InDepthNH.org is pleased to showcase a Democratic perspective by Rep. Marjorie Porter.
By Rep. Marjorie Porter,
Things are starting to pick up again at the State House. The deadline for filing new bills for House members was September 22, and the Senate will begin filing theirs soon.
Many subcommittees are hard at work too, as all the bills committees chose to retain in 2017 need to be reported out by November 16. Summer is definitely over.
A request to have a bill written up is called a Legislative Service Request (LSR) and so far there are 676, even before the Senate additions. New Hampshire, being unique among states, requires each bill filed to have a public hearing and to be voted on by the full House.
The number filed by both houses in an average year is around one thousand. That makes for a lot of hearings and a lot of votes, and a lot of mileage paid to legislators when they make all those trips to Concord.
It’s interesting to read through the list, and to see who is filing what. We don’t know the language of the bills yet—LSRs give titles only—so it makes for a little intrigue. Here’s a link to the web page if you want to see for yourself.
I am always amused by the number of new laws legislators in the Live Free or Die state feel are necessary. One colleague from across the aisle has filed thirty-two, all by himself! So much for smaller government.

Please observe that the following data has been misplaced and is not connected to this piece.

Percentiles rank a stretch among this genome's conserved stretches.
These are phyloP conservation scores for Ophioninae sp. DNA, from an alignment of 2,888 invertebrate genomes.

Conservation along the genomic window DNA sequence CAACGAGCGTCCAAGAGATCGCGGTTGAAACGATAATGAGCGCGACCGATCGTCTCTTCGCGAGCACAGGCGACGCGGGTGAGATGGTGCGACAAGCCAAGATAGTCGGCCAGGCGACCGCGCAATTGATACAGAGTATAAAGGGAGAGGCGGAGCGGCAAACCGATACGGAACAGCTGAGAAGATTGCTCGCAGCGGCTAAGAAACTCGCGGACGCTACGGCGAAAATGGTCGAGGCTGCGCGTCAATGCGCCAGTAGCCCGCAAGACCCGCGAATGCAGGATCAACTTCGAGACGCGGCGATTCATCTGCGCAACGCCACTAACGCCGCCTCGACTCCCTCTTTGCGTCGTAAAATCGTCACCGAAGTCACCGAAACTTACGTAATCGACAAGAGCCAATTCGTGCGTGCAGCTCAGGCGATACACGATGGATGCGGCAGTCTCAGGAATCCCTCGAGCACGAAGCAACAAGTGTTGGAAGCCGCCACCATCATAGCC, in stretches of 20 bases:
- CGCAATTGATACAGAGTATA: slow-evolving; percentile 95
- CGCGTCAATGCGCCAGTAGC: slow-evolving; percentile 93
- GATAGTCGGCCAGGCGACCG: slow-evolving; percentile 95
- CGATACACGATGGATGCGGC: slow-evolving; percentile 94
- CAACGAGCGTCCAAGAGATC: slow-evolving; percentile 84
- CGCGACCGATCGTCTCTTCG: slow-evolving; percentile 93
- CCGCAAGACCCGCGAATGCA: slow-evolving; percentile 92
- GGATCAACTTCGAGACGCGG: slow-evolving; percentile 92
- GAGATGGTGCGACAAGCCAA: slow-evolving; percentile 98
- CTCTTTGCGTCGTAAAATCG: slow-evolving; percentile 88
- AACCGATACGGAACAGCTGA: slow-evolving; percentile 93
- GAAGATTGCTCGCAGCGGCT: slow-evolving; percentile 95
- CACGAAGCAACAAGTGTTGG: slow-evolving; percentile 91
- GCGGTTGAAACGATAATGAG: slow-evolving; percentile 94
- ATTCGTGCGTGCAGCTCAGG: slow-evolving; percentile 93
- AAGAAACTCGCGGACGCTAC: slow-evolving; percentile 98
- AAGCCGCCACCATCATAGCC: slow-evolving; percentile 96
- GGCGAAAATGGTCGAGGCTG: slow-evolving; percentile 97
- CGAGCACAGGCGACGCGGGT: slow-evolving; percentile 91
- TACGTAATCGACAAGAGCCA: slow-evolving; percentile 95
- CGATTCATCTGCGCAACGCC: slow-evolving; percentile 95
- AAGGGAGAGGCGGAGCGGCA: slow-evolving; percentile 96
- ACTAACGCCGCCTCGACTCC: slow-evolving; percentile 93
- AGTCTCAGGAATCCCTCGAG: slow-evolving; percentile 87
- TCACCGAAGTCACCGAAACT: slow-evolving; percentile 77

Bills are retained in committee the first year of a session for a number of reasons. Sometimes the topic is controversial, and the committee thinks it best to hold off dealing with it.
Sometimes, situations may be in the process of sorting themselves out without needing legislation. By waiting a while, we can see if the bill is required after all. Sometimes similar bills are also being heard; by retaining we can await results on those before moving forward.
And if there seems to be a lot of support for the concept a bill presents, especially from those in Leadership, but the bill itself is not ready for prime time, retaining it is the best way to go.
That is the case with SB 193, the private school voucher bill.
This, you may remember, is the bill that magically turns state education funds, which by the NH constitution cannot be used for funding religious education, into private “scholarship accounts” which parents CAN use to pay tuition at any private school, religious or not.
I substituted in the Education Committee on one of the days it was working on this bill, before it was retained. We heard from the Attorney General’s office, as well as experts on the Americans with Disabilities Act (ADA) and education law pertaining to the education of children with special needs. I learned a lot.
The Deputy Attorney General told us the language in NH’s constitution forbidding the use of public money to pay for religious education is stronger than that in other states or in the US Constitution. As the bill stood, she did not believe it passed constitutional muster, and would not survive a court case. She said this without qualification.
The ADA expert told us public schools are required to provide, and pay for, all services needed to educate children with learning disabilities. And if a child with an IEP attends one of our public charter schools, the sending district is required to pay for the services needed.